STATING HER CASE: Princeton High wrestler Chloe Ayres dominates a foe in a 2019 match. In early March, Ayres won the 107-pound weight class at the NJSIAA girls’ state wrestling championships to earn her second straight crown at the competition. (Photo by Frank Wojciechowski)
Riding a late surge that saw it win eight of its last 10 regular season games, the Princeton High boys’ basketball team advanced to the Mercer County Tournament quarterfinals. Coach Pat Noone’s squad went 13-12 as his senior group of Gefen Bar-Cohen, Jack Suozzi, Judd Petrone, Riley McMahon, Ben Moyer, Matt Rinaldi, and Brian Frost made a big impact.
Junior co-captains Brynne Hennessy and Ashley Tumpowsky provided leadership and production for girls’ basketball. Going with a young lineup that included no seniors, coach Dave Kosa guided the Tigers to a 5-20 record.
Producing a comeback for the ages, boys’ hockey overcame a 5-0 second period deficit to six-time defending champion Hun in the Mercer County Tournament championship game to pull out a 7-5 win and earn its first county crown since 2011. Senior star Rocco Salvato tallied four goals and an assist to help spark the rally. First-year coach Joe Bensky guided PHS to an 18-4-2 record as its season ended with a 4-1 loss at Southern in the first round of the state Public B tournament. Bensky left the program in the fall and former Madison High coach Dave Hansen was named to succeed him.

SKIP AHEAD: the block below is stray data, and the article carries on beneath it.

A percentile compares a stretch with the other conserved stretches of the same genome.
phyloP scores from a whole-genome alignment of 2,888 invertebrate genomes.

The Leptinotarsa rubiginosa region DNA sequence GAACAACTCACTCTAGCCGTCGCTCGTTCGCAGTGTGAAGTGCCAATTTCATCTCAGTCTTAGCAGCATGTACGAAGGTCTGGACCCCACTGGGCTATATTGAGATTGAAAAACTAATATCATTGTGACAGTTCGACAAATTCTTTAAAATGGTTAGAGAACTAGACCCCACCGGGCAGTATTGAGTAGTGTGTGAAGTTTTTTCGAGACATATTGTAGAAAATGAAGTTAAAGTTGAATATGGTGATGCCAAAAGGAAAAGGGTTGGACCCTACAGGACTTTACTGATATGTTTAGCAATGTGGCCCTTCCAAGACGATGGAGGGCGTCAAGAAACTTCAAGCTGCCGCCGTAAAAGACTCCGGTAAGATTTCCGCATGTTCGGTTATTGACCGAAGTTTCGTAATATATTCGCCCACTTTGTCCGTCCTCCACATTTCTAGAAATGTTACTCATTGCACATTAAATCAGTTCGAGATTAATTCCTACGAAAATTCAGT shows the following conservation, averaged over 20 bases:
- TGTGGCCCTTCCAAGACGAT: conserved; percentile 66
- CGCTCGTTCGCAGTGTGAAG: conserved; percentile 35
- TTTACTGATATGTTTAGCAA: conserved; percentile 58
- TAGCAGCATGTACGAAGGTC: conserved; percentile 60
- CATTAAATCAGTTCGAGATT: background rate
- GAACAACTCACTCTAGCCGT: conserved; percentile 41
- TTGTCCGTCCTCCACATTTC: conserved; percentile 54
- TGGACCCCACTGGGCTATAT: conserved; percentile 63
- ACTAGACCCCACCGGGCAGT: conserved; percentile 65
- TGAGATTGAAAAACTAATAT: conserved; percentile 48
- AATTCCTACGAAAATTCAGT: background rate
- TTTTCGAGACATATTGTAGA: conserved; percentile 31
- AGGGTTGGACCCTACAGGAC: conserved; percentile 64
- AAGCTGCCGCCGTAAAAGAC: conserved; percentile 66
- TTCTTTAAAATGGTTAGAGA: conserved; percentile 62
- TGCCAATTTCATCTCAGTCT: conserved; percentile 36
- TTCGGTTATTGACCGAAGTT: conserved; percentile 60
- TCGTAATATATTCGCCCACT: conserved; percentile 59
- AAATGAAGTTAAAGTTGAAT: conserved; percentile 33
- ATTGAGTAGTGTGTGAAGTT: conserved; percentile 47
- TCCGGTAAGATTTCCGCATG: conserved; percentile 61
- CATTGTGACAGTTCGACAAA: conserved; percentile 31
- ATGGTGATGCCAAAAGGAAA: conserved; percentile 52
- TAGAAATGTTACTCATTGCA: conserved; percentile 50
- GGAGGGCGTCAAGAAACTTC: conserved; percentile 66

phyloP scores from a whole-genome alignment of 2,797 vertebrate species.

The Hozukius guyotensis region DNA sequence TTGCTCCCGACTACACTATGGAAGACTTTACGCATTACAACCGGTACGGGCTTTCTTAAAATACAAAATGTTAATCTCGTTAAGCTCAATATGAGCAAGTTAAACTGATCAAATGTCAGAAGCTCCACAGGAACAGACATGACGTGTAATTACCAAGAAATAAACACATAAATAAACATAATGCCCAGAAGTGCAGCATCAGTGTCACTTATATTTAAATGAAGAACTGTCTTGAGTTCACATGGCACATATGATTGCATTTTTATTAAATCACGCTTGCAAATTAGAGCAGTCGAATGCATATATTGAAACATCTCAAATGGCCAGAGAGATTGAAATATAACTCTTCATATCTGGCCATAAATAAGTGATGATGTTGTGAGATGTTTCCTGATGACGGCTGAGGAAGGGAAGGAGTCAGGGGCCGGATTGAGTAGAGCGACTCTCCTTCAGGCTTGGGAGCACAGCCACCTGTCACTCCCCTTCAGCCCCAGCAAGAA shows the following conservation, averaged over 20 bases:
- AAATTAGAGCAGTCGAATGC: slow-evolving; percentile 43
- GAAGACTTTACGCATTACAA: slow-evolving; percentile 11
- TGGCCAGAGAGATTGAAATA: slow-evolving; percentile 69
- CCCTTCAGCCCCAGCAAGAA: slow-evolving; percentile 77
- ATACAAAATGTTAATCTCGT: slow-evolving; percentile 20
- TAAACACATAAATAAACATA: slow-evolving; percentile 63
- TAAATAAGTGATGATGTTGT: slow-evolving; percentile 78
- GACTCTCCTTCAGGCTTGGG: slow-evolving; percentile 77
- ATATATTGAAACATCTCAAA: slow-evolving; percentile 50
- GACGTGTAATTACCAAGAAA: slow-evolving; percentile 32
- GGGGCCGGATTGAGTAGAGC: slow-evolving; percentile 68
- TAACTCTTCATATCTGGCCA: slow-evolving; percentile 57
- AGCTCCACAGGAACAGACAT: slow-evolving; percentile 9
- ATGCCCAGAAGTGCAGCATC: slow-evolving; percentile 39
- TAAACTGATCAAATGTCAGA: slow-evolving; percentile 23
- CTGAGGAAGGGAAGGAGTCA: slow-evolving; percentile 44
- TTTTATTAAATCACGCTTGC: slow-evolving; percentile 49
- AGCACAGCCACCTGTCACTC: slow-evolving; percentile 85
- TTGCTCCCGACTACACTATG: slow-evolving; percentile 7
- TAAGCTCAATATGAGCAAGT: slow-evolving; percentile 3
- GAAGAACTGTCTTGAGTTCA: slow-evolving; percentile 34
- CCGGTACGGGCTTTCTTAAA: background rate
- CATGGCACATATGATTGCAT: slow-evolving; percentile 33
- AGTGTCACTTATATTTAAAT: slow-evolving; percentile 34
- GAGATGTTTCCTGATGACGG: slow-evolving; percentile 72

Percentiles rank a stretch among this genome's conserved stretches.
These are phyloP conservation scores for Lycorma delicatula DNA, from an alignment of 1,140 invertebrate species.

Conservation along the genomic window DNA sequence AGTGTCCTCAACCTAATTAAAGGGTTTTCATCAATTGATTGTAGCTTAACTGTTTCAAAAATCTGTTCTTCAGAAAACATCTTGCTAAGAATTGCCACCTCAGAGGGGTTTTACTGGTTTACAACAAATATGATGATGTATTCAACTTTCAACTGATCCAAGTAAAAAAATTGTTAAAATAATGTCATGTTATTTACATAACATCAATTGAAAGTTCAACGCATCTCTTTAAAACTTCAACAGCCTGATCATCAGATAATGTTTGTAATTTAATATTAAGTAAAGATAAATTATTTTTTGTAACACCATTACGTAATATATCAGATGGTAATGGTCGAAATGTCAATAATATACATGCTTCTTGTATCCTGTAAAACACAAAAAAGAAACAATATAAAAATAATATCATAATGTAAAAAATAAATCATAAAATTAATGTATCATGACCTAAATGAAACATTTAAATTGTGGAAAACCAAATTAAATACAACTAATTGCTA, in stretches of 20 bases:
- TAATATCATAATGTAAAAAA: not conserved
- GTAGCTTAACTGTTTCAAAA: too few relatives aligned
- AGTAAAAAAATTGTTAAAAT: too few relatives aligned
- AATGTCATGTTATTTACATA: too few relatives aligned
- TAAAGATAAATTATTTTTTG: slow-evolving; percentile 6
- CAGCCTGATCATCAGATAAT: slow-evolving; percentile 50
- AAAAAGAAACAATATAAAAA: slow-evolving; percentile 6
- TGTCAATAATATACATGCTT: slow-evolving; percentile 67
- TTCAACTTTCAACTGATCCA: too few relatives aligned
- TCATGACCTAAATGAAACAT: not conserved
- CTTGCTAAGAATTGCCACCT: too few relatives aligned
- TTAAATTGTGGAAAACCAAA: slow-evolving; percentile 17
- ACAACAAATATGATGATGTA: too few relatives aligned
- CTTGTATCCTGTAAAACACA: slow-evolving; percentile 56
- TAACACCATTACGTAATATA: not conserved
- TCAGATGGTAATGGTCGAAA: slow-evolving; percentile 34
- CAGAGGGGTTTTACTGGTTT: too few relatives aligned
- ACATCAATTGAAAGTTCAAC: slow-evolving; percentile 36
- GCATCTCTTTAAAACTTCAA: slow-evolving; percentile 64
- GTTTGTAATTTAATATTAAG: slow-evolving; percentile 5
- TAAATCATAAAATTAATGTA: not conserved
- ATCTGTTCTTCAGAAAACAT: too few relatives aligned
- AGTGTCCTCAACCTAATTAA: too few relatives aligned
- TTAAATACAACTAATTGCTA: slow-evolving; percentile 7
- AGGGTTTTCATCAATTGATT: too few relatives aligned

MIRACLE ON ICE: Nearly 40 years to the day after the U.S. men’s hockey team pulled off a stunning upset of Russia at the 1980 Winter Olympics, the Princeton High boys’ hockey team celebrates after it produced a miracle of its own in the Mercer County Tournament in late February. The Tigers overcame a 5-0 second period deficit to six-time defending champion Hun in the MCT championship game to pull out a 7-5 win and earn its first county crown since 2011. (Photo by Frank Wojciechowski)
Senior star Victoria Zammit ended her career with a bang, tallying 45 points on 34 goals and 11 assists in her final campaign for girls’ hockey. Coach Christian Herzog led the Tigers to a 4-14 record.
Chloe Ayres made more history for the wrestling program. Junior star Ayres won the 107-pound weight class at the NJSIAA girls’ state wrestling championships to earn her second straight state crown. First-year head coach Jess Monzo also got a superb effort from freshman Ava Rose as she took third at 100 pounds in the states. As for the PHS boys’ wrestlers, junior star James Romaine advanced to the state championships at 152 where he went 1-2.
Led by veteran performers Jesherun Reyen, Will Murray, Owen Tennant, and Jason Kratzer and sparked by the addition of freshman star Dan Baytin, boys’ swimming enjoyed a superb campaign. Coach Carly Misiewicz guided her team to a record of 12-2-1 and a spot in the state Public B Central Jersey sectional final and a fifth-place finish at the Mercer County Championships.